When I started this blog it was not intended discuss my experience in working with school lunches several years ago. However, the recent media blowout over a school girl’s lunch has me on edge.
It all comes down to misunderstanding and the school’s inability to handle the situation appropriately:
The girl’s teacher should have handed the child a carton of milk to round out the turkey-and-cheese sandwich and banana she brought from home. Instead, the teacher erred by telling the tyke to get a cafeteria lunch, Barnes (Hook County Superintendant) said.
This is the last of my 5 part series on feeding children. When in doubt, always remember the parent and child responsibilities. The parent plans the meal, prepares healthy options, and provides a positive environment. The child will choose whether or not to eat, what to eat (from the healthy options you provide), and how much to eat based on scheduled meals and snack times.
In this last series you will see a lot of overlap between this type of behavior and with “the child who overeats” (see previous blog Meal Wars – Part 3).
Several years ago I received the book Seeds Of Deception by Jeffrey Smith and was dismayed, to say the least, at the frequency of genetically modified organisms (GMO’s) in the food we eat. What upsets me even more is that manufactures don’t even have to label it on the package or tell us that the potato we eat might be modified with a fungicide in it.
Posted in GMO Foods, Health, Nutrition, Organic, Pestistides
Tagged corn, genes, GMO foods, labeling, organic, plants, shopper's guide
We all know that eating more whole grains is part of a healthy diet. It adds fiber along with additional B vitamins to our diet. Using the concept of soaking your grains will release all the vitamins and minerals, so your body can absorb it easier. Making your own bread, crackers, and chips can be made with whole grains. You can learn to make these items yourself and get the benefits of whole grains. Visit Ann Marie Michaels’ website to take her online classes 24/7. She is currently offering a discount until February 14th. Have your cake and get your nutrition, too. Well, maybe not literally
These snacks are great for kids (and adults) to graze. They combine a variety of options that include carbohydrates with protein, fiber and/or healthy fat. There is one on this list that even your pickiest eater should enjoy.
Some children ask for snacks all the time. In this series, I have provided parents with some ideas to help you and your child cope between meals:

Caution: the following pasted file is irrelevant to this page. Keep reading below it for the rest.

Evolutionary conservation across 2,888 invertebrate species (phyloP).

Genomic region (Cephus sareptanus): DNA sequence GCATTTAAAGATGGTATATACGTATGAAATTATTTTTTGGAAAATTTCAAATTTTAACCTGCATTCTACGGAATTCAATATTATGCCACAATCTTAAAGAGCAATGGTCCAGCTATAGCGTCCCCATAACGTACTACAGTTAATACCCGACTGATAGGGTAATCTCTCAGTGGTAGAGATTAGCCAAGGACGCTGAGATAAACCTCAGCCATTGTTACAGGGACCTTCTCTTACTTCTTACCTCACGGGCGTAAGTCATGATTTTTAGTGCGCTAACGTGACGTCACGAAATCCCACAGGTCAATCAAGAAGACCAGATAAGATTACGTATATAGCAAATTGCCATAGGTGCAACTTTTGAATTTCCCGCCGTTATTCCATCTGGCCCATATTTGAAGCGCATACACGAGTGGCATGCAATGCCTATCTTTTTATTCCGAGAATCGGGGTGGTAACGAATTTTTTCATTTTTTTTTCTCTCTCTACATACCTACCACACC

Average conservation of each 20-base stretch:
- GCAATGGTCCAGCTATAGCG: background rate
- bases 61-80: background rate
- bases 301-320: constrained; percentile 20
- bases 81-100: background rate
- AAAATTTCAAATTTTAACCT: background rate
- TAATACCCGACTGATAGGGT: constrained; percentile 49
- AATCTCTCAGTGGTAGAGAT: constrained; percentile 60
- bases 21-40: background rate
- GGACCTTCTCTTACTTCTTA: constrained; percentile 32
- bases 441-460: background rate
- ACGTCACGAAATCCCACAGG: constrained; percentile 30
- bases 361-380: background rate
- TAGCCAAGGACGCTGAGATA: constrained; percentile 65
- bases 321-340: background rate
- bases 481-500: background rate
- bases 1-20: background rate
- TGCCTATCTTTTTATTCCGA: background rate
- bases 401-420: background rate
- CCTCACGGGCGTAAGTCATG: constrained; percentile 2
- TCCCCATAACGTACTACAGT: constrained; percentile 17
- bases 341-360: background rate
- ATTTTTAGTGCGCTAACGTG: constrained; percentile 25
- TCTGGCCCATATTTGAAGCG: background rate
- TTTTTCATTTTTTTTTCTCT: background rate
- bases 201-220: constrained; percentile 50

1. Provide regular meal and snack times. This will save you the worry that your child is going hungry and will help your child to curb a frequent snacking habit.
2. Children frequently mistake being tired or bored for being hungry. Help your child work out what they are truly feeling.
Ask if they are really hungry, but fight the urge to tell children, “You are not hungry.”
As a parent, always remember to refer to the responsibilities that you and your child have. So here is some strategies to help you with the child that overeats:
1. Stay Positive – don’t judge, criticize, overreact, or call attention to your child’s overeating.
2. Tune in to your child’s emotional life – Stress and unhappiness can lead to overeating. Make time to talk to your child about their day. Listen to their problems and work together to address them. You may need to see professional help if necessary.
3. Fix and serve health meals and snacks (in reasonable portions) at regular times.
Posted in Child Nutrition, Exercise, Health, Motivation, Nutrition
Tagged child feeding, Ellyn Satter, encouragement, love, overeats, responsibilities, role model
For folks who like gardening or like planting edibles as a source of nutrition, you might be interested in knowing that USDA unveiled their new Plant Hardiness Zone Map. The map for the first time can help gardeners identify their current planting zone by zip code. This makes choosing edibles and other plants easier, especially if you know what zone you live.
It’s currently available online at www.planthardiness.ars.usda.gov.
On a recent trip, I found an article in a local paper discussing the need to buy organic strawberries. Most of us know that non-organic berries are more likely to absorb (non-organic) fertilizers and pesticides. In fact, out of most of the fruits and veggies, they rank number one. See the dirty dozen at the Environmental Working Group .
What struck me as interesting was that the article mentions that the state of California asked a group of scientists to evaluate the risks and dangers of applying methyl iodide to strawberry crops. Here was the results: